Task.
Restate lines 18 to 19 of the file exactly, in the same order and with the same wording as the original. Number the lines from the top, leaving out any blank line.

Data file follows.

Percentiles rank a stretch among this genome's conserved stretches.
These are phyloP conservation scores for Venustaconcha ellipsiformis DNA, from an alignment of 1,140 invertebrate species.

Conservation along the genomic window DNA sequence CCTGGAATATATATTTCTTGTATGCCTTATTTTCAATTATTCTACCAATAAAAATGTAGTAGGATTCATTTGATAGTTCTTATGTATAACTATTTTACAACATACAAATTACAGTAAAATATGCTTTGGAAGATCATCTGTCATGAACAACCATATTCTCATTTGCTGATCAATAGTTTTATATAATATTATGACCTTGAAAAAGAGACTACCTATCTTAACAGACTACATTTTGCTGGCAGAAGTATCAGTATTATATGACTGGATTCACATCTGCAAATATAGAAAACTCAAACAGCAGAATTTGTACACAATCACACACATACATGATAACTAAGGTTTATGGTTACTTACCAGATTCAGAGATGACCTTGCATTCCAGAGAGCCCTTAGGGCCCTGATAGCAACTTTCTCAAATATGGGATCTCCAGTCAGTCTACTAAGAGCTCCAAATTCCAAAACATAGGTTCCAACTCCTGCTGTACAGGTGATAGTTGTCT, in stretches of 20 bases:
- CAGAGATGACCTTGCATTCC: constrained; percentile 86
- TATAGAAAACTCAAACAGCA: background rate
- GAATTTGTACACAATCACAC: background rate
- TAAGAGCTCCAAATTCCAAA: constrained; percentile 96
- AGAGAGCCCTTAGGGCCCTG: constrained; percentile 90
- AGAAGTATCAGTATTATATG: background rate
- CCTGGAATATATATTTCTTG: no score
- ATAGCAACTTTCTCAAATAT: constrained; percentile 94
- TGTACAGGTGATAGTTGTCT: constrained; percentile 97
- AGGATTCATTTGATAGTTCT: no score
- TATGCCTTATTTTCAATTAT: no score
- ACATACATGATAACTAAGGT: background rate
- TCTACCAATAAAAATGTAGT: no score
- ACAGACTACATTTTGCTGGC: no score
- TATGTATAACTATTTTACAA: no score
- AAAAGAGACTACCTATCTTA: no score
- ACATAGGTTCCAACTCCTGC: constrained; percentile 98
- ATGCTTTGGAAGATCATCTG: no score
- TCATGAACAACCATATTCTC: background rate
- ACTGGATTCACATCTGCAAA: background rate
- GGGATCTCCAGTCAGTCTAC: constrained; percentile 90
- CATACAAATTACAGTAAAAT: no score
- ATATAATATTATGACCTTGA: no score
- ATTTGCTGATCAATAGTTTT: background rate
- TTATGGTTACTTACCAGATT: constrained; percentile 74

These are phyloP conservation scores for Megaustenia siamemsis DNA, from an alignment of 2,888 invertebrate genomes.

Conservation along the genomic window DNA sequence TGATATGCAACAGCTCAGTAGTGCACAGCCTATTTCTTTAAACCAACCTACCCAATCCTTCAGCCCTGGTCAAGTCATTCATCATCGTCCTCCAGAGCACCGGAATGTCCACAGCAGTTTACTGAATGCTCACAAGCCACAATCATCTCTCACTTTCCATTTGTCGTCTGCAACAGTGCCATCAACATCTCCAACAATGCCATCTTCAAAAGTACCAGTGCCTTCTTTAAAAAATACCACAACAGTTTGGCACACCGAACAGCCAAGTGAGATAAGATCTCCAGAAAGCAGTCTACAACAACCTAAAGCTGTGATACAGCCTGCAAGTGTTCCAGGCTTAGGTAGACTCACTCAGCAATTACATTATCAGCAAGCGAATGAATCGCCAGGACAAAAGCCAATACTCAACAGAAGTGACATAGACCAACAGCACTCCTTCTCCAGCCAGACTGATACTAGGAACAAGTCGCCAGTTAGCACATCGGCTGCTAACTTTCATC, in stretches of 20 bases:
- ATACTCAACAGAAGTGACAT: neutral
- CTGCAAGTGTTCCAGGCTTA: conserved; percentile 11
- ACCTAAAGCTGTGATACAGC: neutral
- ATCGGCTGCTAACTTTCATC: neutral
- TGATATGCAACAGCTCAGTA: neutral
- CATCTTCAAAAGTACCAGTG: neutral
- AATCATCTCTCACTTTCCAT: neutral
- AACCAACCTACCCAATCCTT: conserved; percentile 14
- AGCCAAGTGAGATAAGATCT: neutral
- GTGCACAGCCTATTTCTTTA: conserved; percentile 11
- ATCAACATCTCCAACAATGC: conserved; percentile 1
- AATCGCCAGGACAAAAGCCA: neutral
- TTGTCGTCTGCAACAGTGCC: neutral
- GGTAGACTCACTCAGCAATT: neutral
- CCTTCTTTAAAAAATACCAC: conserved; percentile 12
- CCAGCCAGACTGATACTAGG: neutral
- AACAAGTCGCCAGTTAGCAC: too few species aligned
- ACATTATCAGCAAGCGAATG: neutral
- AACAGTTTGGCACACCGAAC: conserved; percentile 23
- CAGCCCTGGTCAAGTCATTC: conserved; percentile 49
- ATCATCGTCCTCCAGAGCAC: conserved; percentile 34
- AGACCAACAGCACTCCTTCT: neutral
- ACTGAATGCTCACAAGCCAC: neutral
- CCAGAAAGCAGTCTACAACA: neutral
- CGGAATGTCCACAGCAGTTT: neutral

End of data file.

- TATGTATAACTATTTTACAA: no score
- AAAAGAGACTACCTATCTTA: no score